Stacy – That’s an awesome cooking rotation set up! I should start making extra bread and freezing in case the weekends get busy

  • I don’t have a spreadsheet but I do have a weekly food budget that I’m very strict about. I write out our menu on Saturday and try to pick meals that build on each other in order to prevent waste, and end the meal with fridge clean-out dinners like curry and pizza. I’ve also started going to the local Asian market – much better deals on grains and dried beans as well as larger sizes which cuts down on trips.
    Also big on making my own bread, we got a bread machine a few years ago and it gets used at least twice a week. The smell of fresh baked bread is a great incentive to get out of bed! Have also started making my own pasta, which I then dry for future use. I got the flour in bulk so each batch comes out to around $0.25 a pound – much cheaper (and healthier) than the store!
    Our big expense is orange juice, my husband drinks about a gallon a week. We have tried doing fresh orange juice but that wound up being more expensive.

  • I don’t keep track of our budget that well, however I do watch what we spend.

    I am courious about how you prep and freeze dried beans!

  • Cate

    I soak them all day while I’m at work, then drain them and cook in a few inches of water until tender (1 1/2 – 2 hours). Then I just ladle about 2 cups of liquid + beans into freezer containers so each is equivalent to about 1 can.

  • Thank you for this post! We are having a baby in May and have already discussed that the one area we need to cut back on is our food spending. Not everyone has this luxury, but we save a ton on produce in the summer from my in-laws garden. Also, its a pain, but we grow our own herbs and dry them and mix them to use for the year. Oh, and we process tomatoes for sauce, which tastes better, is better for you, and is delicious.

  • Funny – I’m planning a similar post soon, as we’ve just started tracking all our spending too. Food is definitely an area that we have to watch closely each month, or else it gets OUT of control.

    One thought — have you considered joining a CSA? We have friends that used to live in SF and they raaaave about how amazing the CSA’s there were. I’d imagine some of them stretch into the Oakland-ish areas, and I’m sure there are others based closer to you. We do one here – all organic, $39/week and we get a TON of food! I love it! Also – zero waste. We put a reusable tub out on our porch each week.

    Will you consider sharing your bread recipe? I’m intrigued. We buy a lot of bread, and I wonder if I should give it a try at home!

  • We should probably get better about food spending too. I need to take better advantage of farmer’s markets again. I’ve gotten out of the habit and it means spending more on produce.

  • I keep coming back to this post and thinking about our food spend. We spend too much. I don’t regret spending any money on fruit & veg, we eat LOADS, but I know we waste some at the end of every week. And I’m going to start baking bread too when I get back from the UK. There’s too much rubbish in it!
    I DO want to cook beans etc but it takes SO long…I’m considering a pressure cooker to do it quickly.

  • [...] was inspired by Cate’s post, this post, and the numbers that Mint.com tells me that I swear are [...]

  • Cate

    Emily – Thanks for the reminder! We talked about joining a CSA before but kind of forgot about it. I definitely need to check that out. I’m also working on the bread recipe. I use one from a cookbook but I’m not 100% happy with it, but if I can tweak it a little and make it better, I will post it!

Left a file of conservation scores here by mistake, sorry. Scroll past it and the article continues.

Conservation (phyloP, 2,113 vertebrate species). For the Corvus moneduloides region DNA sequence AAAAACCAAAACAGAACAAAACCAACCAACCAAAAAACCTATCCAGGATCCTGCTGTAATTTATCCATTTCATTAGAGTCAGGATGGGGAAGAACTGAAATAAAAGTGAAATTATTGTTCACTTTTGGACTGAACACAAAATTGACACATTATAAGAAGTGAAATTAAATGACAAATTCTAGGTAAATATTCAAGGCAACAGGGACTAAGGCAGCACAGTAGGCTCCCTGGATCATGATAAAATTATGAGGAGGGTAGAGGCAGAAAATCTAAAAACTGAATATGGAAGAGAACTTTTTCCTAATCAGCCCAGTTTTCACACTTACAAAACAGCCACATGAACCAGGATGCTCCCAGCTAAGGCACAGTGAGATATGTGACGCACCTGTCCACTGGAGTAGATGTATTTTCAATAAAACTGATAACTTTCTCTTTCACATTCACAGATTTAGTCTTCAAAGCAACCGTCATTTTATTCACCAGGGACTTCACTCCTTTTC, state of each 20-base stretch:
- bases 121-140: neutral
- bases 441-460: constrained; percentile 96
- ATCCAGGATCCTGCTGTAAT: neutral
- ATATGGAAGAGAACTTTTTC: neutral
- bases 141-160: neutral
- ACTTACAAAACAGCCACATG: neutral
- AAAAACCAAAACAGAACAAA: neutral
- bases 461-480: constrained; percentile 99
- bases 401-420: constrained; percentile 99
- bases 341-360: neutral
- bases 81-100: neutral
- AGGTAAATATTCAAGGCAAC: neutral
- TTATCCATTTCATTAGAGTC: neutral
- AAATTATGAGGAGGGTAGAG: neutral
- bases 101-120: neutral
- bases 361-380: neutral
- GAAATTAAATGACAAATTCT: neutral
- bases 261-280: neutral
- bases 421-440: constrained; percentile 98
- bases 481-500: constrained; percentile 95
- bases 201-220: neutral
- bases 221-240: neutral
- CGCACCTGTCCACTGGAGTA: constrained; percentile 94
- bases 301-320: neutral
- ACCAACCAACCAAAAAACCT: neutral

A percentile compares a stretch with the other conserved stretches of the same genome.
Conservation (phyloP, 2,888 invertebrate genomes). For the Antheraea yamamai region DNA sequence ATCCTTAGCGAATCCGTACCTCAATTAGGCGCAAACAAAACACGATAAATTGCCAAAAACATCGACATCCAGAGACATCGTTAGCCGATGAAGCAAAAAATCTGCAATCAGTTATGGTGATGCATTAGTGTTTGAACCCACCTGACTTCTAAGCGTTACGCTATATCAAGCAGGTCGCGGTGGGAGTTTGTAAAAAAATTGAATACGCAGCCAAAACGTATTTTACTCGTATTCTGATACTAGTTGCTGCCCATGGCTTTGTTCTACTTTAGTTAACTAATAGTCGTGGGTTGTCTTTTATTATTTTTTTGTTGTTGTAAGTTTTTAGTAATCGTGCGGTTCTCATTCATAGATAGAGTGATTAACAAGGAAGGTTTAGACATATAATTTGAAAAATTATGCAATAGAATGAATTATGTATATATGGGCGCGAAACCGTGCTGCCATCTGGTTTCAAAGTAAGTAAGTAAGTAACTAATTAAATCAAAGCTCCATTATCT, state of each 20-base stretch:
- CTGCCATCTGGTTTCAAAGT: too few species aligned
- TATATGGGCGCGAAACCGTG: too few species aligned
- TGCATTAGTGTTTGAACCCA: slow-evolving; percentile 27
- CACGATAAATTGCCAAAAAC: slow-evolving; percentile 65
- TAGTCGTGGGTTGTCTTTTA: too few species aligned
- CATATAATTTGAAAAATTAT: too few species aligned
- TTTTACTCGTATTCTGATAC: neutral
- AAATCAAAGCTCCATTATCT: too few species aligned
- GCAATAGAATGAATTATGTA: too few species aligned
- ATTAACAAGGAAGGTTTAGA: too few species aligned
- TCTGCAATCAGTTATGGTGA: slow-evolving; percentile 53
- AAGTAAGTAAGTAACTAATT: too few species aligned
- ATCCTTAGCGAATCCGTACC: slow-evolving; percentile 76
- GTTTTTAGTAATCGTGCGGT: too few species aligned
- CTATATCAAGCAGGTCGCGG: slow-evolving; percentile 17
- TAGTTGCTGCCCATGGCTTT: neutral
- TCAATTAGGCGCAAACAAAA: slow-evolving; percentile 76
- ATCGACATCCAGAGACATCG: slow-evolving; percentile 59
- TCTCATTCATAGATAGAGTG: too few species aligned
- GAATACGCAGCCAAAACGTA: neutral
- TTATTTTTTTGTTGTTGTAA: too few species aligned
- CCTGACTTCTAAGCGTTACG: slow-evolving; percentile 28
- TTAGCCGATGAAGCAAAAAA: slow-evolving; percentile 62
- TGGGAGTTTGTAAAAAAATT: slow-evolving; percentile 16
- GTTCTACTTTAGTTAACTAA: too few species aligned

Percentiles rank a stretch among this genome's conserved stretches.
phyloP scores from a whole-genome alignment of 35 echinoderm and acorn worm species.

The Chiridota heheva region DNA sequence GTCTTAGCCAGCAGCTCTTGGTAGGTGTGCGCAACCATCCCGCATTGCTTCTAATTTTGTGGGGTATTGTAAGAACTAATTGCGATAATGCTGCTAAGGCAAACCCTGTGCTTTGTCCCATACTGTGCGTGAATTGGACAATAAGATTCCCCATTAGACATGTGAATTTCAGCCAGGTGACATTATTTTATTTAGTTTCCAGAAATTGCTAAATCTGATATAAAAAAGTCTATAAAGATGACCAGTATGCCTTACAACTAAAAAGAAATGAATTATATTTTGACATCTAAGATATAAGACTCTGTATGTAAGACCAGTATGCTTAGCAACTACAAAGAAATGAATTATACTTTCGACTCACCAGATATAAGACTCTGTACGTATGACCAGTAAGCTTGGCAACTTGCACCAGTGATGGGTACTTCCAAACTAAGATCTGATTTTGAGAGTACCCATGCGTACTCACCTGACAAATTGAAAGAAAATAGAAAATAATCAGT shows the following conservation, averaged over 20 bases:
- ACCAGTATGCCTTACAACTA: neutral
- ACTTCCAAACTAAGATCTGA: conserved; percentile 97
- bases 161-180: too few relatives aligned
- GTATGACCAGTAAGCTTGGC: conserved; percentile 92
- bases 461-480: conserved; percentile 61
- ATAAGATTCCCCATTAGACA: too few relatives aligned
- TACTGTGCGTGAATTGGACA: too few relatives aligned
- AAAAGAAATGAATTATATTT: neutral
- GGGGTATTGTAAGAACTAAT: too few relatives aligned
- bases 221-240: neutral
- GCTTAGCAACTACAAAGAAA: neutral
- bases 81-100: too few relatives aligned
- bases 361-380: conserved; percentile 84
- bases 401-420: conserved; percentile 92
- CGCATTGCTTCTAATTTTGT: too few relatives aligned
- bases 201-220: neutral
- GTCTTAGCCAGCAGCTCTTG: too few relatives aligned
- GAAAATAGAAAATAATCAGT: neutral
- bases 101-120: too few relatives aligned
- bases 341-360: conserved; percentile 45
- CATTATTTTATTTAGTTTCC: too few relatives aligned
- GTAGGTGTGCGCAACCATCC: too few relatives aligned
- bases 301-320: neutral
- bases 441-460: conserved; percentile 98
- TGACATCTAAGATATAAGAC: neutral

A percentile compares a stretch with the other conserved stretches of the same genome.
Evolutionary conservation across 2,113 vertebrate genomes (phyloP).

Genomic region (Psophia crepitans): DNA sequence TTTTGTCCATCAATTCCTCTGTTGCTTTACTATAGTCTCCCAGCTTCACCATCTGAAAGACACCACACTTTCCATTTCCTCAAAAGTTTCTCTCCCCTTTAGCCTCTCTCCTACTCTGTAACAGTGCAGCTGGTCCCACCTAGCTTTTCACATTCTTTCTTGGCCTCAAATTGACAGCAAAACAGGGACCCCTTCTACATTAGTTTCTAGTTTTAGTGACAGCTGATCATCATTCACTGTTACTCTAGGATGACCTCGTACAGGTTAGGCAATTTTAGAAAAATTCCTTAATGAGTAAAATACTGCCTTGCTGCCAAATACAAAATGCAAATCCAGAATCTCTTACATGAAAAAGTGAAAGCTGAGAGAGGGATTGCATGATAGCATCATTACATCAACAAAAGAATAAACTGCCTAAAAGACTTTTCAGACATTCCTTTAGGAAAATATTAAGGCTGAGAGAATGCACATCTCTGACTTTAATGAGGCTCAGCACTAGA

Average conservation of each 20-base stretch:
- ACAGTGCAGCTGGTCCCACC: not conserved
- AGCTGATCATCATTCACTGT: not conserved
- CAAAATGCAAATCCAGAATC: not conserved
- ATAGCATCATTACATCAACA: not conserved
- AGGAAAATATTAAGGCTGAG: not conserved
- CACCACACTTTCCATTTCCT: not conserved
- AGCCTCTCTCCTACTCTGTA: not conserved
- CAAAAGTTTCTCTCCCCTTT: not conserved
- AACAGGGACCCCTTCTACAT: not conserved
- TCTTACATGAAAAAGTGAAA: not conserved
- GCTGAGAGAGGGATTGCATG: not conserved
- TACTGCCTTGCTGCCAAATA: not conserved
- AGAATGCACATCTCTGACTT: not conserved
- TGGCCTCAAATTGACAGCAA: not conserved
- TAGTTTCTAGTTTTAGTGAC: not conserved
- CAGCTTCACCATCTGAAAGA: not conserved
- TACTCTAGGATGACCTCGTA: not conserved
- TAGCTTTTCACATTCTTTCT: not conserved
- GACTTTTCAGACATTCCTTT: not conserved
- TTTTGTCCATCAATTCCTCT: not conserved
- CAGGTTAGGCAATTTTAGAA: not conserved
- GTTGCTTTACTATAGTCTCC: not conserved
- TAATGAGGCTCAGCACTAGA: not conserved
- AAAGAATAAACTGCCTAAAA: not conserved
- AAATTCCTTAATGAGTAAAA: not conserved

Cathryn- I hear you on the beans. They do take forever! I sometimes do them in the slow cooker while I’m at work so I don’t have to think about them, but if I end up running late, I come home to very mushy beans, which I don’t love. I’d definitely be interested in looking into a pressure cooker!

  • I don’t have any great food budgeting tips, but you are so right about many of these things — they are easy, not super time-intensive, and save money. I also definitely go over board with the produce & end up throwing stuff out, so I need to figure out things I can do with it when it’s on its last legs.

    Making big batches of beans is something I definitely want to start doing — we have so many, and we never eat them because we don’t think about it ahead of time & all the washing & soaking is off-putting.

    Homemade almond milk??? I buy so much of this stuff. I will have to look into this!

  • lauren

    we keep a spreadsheet as well. We have a certain amount we allot each month for gas, grocery, and misc. If we go over in one of the categories, we can use some from the other allotments – but our goal is to not go over our total allotment each month. January’s totals came in $75 under our monthly total allotment!

    We shop locally at the farmer’s market. I also have a co-worker with chickens, so I buy them for $2/dozen. I also freeze any item i can that I know we won’t use before it goes bad (bread, etc) – it’s easy to pull it out & make an overnight french toast with it.

  • So I have to ask a question that I feel everyone wants to know, but no one really knows: what does the average, California household who eats as you describe above spend per month in food? Josh and I have this talk all the time because he’s still stuck in “I eat top ramen” budgets and I’m coming from somewhere else. ACK!

  • Cate

    I would LOVE to know that. For two people I’d guess the average is in the $500-700 range, but I’m not sure if that’s totally accurate.

  • Katie

    So do you enter all of your expenses manually into the spreadsheet, or is there some program you used? We keep a loose budget of our grocery expenses, but I think this is a good idea to see exactly where we are spending our food money. But it also seems like a lot of work. :)

  • Cate

    For now, we enter it manually. It’s kind of a pain, but it’s so helpful to see where the money is going!

  • If it helps, we spend about $150 per week for 2 adults and a toddler. It’s a lot but it’s 70% fruit & veg and they’re not cheap. I don’t begrudge spending money on food in order to eat well.